Tom Davies looks at three more clubs in crisis

One of the genuinely encouraging success stories of recent seasons has been Stockport County, rescued by a fans’ takeover three years ago, promoted via the League Two play-offs last year and well placed in League One until a recent slump. However, the realities of running a club to budget could yet overwhelm County, with lingering debts threatening to push the club into administration before the end of the season and a familiar search for investment becoming the priority.

Stockport’s most pressing debt is around £250,000 to Her Majesty’s Revenue and Customs, with whom negotiations on a repayment schedule are ongoing, and with the club losing around £300,000-a-year (by no means uncommon at this level), finding the cash is no easy task. Part of the problem is that supporters trust-run County’s lack of assets and access to sources of investment make borrowing a problem. Stockport do not own their ground; Edgeley Park remains in the hands of former chairman Brian Kennedy’s Cheshire Sports Promotions (CSP), who still control co-tenants Sale Sharks. County pay only a nominal £1-a-year rent, but CSP’s control of ticketing administration gives them a slice of gate receipts, while a clause in the trust’s takeover gave County a ten-year option to buy the ground (not feasible at present) or CSP entitlement to 30 per cent of each net transfer fee, to pay back Kennedy’s company.

All of which means the trust, while keen to maintain democratic fan control, is willing to talk to investors. Two possible interested parties include former managing director Mark Maguire, who has been in talks with a consortium of venture capitalists, and a group headed by former chairman Brendan Elwood (under whom the club built up large debts on players from which County are still reeling) and Lord Snape, recently in the headlines over his remarks about parliamentary lobbying access. While Stockport’s problems may appear to flag up the limitations of fan ownership, they also highlight the unsustainable debt-fuelled nature of conventional management that makes it so difficult to compete.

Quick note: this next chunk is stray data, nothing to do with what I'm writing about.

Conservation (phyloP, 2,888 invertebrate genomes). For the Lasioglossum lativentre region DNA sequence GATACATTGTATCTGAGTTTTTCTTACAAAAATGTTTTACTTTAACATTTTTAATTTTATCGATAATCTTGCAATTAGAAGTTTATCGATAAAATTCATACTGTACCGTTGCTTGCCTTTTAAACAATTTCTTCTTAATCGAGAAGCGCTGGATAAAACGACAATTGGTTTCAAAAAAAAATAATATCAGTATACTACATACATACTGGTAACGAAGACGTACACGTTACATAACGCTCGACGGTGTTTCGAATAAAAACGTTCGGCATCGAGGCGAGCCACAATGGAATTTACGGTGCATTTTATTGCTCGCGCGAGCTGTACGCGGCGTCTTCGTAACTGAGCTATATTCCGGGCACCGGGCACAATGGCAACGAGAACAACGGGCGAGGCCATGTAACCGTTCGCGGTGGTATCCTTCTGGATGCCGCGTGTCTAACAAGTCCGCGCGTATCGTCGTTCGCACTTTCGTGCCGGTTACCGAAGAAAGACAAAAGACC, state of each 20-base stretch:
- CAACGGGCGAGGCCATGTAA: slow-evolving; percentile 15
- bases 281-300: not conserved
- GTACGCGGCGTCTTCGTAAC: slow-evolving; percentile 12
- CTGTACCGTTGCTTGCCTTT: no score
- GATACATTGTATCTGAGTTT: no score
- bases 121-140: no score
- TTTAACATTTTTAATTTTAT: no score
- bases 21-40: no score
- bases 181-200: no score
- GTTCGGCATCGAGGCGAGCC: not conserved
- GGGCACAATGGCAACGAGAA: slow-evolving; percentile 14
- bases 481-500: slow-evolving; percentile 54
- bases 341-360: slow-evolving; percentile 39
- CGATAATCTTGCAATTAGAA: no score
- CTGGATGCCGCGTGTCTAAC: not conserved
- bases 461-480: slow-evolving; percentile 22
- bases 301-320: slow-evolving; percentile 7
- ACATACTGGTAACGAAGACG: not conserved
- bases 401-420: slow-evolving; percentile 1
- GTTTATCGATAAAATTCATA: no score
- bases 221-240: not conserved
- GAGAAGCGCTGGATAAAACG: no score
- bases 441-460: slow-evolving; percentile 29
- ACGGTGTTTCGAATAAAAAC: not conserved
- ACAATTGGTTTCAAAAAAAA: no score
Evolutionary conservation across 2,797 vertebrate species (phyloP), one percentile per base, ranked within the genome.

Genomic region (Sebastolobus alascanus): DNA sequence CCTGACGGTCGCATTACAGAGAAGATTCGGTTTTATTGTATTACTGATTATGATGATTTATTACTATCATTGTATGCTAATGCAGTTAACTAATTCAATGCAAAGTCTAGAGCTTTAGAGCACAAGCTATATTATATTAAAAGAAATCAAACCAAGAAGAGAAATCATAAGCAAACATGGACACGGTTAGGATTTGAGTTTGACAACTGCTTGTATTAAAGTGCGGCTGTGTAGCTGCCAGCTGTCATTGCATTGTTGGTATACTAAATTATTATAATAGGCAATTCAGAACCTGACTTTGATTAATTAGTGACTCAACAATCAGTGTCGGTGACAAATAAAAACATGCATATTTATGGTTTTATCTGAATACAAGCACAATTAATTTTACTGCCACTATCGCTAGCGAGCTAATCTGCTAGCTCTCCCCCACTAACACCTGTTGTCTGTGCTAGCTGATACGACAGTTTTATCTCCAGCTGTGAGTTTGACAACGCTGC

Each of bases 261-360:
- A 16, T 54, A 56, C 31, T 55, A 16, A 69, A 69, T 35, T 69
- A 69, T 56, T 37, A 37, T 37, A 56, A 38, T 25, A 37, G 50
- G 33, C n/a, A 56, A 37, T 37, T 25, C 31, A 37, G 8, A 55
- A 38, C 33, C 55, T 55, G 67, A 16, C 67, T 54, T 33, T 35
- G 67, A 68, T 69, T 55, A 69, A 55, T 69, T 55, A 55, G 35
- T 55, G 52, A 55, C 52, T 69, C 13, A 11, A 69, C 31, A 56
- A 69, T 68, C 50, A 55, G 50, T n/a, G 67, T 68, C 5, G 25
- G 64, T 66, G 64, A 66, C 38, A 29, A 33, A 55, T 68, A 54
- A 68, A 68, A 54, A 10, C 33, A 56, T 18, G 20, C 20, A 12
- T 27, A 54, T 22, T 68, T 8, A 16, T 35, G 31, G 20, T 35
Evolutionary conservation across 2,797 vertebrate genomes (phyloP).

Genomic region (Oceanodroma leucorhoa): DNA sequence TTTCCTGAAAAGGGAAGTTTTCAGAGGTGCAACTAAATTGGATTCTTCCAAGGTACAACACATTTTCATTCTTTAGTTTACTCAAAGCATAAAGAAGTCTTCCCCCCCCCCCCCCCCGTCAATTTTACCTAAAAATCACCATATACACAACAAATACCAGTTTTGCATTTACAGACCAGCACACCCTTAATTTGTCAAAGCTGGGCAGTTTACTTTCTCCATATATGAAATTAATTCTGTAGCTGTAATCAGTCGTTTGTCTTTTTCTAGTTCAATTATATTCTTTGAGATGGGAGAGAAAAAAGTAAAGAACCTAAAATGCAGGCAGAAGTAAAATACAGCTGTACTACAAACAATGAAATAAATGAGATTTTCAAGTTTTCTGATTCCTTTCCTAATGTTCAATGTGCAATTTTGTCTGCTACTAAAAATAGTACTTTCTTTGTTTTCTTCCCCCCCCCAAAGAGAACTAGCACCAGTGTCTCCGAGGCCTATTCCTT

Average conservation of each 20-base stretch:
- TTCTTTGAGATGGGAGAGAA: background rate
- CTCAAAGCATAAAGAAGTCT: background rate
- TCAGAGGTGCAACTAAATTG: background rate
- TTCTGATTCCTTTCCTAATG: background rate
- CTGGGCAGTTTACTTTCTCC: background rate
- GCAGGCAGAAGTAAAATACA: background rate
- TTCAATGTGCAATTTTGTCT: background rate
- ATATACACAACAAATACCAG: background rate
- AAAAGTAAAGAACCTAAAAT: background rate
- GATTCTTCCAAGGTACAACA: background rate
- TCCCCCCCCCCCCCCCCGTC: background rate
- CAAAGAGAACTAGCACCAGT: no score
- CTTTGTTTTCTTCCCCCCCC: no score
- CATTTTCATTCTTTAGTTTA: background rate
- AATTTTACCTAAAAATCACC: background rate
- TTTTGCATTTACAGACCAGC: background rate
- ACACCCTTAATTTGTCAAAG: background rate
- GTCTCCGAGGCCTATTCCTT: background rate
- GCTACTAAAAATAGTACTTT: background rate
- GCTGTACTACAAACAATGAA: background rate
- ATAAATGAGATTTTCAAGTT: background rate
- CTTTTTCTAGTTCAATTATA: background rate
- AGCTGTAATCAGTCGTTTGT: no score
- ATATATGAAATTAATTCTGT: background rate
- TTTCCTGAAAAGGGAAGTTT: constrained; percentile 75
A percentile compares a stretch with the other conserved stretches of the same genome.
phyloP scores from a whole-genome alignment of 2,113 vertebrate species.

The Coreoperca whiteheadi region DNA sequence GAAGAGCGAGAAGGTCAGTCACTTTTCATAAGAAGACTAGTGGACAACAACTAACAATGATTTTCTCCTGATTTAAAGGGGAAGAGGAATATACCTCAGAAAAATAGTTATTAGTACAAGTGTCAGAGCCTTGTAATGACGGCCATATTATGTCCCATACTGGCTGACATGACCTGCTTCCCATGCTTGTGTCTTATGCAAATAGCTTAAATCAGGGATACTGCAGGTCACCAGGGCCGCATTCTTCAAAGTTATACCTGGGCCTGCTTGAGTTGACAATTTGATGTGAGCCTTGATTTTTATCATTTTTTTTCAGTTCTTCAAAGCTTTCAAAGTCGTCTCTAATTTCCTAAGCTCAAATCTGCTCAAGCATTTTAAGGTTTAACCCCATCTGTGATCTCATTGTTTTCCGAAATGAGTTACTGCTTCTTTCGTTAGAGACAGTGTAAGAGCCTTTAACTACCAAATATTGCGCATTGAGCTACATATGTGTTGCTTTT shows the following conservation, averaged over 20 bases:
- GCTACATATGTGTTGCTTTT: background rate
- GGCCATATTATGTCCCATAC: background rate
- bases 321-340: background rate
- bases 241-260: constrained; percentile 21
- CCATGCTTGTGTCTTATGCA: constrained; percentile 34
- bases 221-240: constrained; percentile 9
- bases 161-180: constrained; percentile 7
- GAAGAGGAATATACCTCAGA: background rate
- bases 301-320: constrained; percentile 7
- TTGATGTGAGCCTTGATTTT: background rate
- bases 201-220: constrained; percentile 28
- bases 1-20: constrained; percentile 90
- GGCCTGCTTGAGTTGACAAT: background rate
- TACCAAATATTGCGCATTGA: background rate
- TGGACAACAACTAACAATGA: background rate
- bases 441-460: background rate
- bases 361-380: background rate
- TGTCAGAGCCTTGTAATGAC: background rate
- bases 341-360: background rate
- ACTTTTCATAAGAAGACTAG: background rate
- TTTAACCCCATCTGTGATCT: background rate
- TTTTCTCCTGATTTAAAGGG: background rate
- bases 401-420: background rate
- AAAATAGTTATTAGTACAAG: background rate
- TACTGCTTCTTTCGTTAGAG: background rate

Cheltenham Town have turned to their local council to help them out of their financial pickle, which has left them entangled in the area’s party politics. The club have applied for a £100,000 loan to tide them over after a £200,000 shortfall developed in finances that led to the offloading of several players. However, a decision on the loan has now been deferred to the borough council’s chief executive after a full council meeting on March 30 was unable to reach a decision due to six of the authority’s seven Liberal Democrat councillors declaring an interest (Town chairman Paul Baker is a former Lib Dem councilor).

A combination of overspending on loan signings and a recession-fuelled slump in commercial income has left Cheltenham on their uppers. The cancellation of a temporary groundshare with Bristol Rovers at the start of the season also hit Cheltenham’s budget.

So now the club have turned to local government, applying for a ten-year loan from the council’s reserves, to be repaid at commercial rates, which might at least assuage some local complaints about “football on the rates”, but imposing another repayment burden on the club. The political stalemate means borough chief executive Andrew North is now expected to convene a working group to discuss the loan before a final decision is made.

A more unusual form of civic partnership is set to preserve Stranraer’s immediate future after a local housing association, Loreburn, agreed to take over the running of the Scottish Division Two club, whose £250,000 debt levels had threatened to finish them off. Stranraer would become a subsidiary of Loreburn with their debts met through a “soft loan” from the parent company.

The ill-starred history of relationships between football clubs and property organisations caused some initial scepticism but James McQuistin, of the Save Stranraer pressure group, feels those doubts have been dispelled: “I was a bit cynical at the beginning because of the property and housing aspects. We don’t own Stair Park [the club’s council-owned ground] and we have only got the social club, but Loreburn are also a charity and they are very strictly monitored.”

Club members voted early last month in favour of the plans, which are due to be finalised in the middle of May subject to agreement by the football authorities and housing regulators. The fact that the deal offers management and legal expertise that, says McQuistin, had been sorely lacking in recent times might also have helped attract members’ support. “We’re basically stepping in to help them do a job that the banks should have been doing. The club’s basically a sound business,” Loreburn chief executive Ahsan Khan told WSC. “It would have been a major dereliction of our duty had we failed to offer to help another major community business.”

From WSC 267 May 2009

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